Some within Likud see Amsalem as a guy who would do anything for his friends. “I am a friend of my friends. They are good people – I am their friend. By the way,” he adds, “even if they stumble, I am their friend.”
One of those friends is former Prime Minister Ehud Olmert, who was mayor of Jerusalem when Amsalem was promoted to a senior post at city hall. “What was done to Ehud would never happen in a properly run country,” Amsalem claims. “You don’t topple a prime minister over 60,000 shekels. Even though he still denies receiving it.”
Do you think you can be objective, given that he promoted you?
“I knew Olmert before I was a city employee. He didn’t appoint me, I took part in a tender [for the job]. It was a disaster for us when he left Likud for Kadima. Ideologically, Ehud overstepped the bounds. But at the personal level, he’s an amazing person, a mensch.”
Former Education Minister Limor Livnat said that in the Likud primary of 2002, you and your colleagues threatened that if she didn’t appoint cronies of yours to jobs, you would hurt her in the primaries.
“Nonsense. Livnat wanted our support. I didn’t want to back her because she had fired someone, the father of a friend of mine, who had worked in the Education Ministry for 30 years. I told her, ‘He’s worked under six education ministers, he’s not a political person – why are you firing him?’ At first she said he wouldn’t be fired but suddenly, a month later, she says to me, ‘Listen, Dudi, we’ll give your people whatever position you want, but I have to fire him.’ I was offended on his behalf. I said, ‘Look at that insolent woman, the way she does everything backward.’ By the way, there was another story involving a person in Jerusalem, the director of the community centers in the city. A job became available at the national level and we asked [Livnat] to appoint him, but she wouldn’t.”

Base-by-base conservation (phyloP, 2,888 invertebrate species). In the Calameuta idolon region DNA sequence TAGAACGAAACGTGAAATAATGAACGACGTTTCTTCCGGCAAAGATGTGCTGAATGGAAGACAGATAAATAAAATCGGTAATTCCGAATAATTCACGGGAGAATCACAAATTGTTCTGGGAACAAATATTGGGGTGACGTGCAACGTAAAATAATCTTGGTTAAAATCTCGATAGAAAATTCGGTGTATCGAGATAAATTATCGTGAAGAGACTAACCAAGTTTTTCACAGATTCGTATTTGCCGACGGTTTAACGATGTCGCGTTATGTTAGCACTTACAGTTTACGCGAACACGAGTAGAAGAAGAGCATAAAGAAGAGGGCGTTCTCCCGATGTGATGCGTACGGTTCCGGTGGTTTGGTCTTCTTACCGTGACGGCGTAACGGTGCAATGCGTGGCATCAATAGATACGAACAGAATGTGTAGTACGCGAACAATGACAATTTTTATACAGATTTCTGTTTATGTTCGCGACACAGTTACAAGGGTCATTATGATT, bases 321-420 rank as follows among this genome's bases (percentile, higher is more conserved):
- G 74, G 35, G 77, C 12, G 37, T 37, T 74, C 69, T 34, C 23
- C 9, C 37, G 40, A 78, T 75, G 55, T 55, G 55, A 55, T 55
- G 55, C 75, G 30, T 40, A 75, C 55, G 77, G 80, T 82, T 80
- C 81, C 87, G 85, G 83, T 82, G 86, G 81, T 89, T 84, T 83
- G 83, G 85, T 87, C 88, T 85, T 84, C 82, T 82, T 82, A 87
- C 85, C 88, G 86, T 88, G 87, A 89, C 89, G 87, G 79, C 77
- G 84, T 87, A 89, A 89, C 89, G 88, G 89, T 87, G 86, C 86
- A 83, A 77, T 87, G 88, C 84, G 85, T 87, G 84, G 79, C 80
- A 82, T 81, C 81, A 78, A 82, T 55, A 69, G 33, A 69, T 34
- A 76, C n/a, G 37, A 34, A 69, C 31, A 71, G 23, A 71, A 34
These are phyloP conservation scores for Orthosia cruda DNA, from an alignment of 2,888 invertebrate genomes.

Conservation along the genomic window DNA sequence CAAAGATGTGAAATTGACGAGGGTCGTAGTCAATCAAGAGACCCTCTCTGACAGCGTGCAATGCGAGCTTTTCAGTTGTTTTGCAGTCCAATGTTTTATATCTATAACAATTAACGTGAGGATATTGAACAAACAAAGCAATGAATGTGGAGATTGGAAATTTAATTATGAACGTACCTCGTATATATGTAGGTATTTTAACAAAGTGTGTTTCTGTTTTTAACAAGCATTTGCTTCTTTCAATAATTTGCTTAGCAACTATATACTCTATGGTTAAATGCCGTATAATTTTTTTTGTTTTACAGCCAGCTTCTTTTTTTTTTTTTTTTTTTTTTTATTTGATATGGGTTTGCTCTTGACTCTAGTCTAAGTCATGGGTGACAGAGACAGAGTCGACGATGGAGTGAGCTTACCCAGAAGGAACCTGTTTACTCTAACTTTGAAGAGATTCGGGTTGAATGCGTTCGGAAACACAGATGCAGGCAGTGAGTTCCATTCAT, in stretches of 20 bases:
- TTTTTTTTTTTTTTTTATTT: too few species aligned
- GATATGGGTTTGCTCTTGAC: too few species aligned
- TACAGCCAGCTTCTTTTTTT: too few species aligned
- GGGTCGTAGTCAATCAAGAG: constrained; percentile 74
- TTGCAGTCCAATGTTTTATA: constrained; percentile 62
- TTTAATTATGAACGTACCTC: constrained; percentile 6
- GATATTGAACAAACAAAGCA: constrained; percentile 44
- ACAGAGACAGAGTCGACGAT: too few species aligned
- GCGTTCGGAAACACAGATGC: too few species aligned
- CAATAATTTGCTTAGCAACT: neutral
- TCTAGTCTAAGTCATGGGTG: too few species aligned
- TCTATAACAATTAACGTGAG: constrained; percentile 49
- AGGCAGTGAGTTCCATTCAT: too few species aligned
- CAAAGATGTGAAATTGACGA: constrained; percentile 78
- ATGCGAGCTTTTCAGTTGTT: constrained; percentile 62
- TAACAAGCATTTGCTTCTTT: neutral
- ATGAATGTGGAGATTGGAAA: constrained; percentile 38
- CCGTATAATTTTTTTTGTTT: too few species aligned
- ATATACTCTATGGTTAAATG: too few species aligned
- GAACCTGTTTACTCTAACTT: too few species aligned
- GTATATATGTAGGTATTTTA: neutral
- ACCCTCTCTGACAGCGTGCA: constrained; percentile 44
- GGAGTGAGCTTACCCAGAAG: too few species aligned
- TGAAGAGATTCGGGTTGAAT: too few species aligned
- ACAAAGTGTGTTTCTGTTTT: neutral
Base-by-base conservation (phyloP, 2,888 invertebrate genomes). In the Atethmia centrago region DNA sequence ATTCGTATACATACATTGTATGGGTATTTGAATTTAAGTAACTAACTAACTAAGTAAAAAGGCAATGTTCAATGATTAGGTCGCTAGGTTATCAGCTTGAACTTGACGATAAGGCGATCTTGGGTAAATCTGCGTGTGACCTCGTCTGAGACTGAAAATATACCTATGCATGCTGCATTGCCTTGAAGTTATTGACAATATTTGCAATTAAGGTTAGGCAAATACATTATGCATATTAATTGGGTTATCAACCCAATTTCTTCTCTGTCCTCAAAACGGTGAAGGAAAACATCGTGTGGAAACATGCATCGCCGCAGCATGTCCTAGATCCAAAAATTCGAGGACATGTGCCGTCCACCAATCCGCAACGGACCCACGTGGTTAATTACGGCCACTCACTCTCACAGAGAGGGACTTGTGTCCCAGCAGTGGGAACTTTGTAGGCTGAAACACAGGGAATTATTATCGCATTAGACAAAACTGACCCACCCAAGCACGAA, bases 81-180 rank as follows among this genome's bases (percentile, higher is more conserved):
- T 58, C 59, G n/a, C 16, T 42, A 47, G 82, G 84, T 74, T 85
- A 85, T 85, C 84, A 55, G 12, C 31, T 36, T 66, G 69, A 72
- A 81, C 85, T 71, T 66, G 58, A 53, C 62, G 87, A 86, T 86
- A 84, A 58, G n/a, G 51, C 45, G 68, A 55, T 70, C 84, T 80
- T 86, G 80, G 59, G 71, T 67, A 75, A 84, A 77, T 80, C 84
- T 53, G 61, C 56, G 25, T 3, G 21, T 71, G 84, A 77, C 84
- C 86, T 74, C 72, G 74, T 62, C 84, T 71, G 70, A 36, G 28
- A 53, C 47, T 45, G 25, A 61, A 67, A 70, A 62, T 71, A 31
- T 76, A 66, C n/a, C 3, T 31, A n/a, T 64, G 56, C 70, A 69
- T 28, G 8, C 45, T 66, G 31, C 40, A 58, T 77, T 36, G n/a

Do you not understand the problem? You “asked her to appoint him” – what is that?
“Excuse me, but you don’t come to a senior position by way of the employment bureau. You come, you recommend so-and-so, that’s how it works. The same for chief of staff and defense minister. The leftists are allowed, but we’re just plain folks. Amsalem recommends? Whoever heard of such a thing? Your question is also elitist.”
What’s elitist about it? I’m saying should be treated equally.
“But that’s not the case. We are in politics to wield influence. We didn’t come from the United Nations. Part of that influence relates to appointments. We don’t have to be saintlier than the Mapainik Ashkenazim, who didn’t have any sort of appointments committee. Today, there’s a state committee that examines qualifications and, obviously, you don’t have to appoint someone with three years of education just because he’s a Likud activist. But today, precisely because you are from Likud, you can’t be appointed – and that’s something I can’t accept.”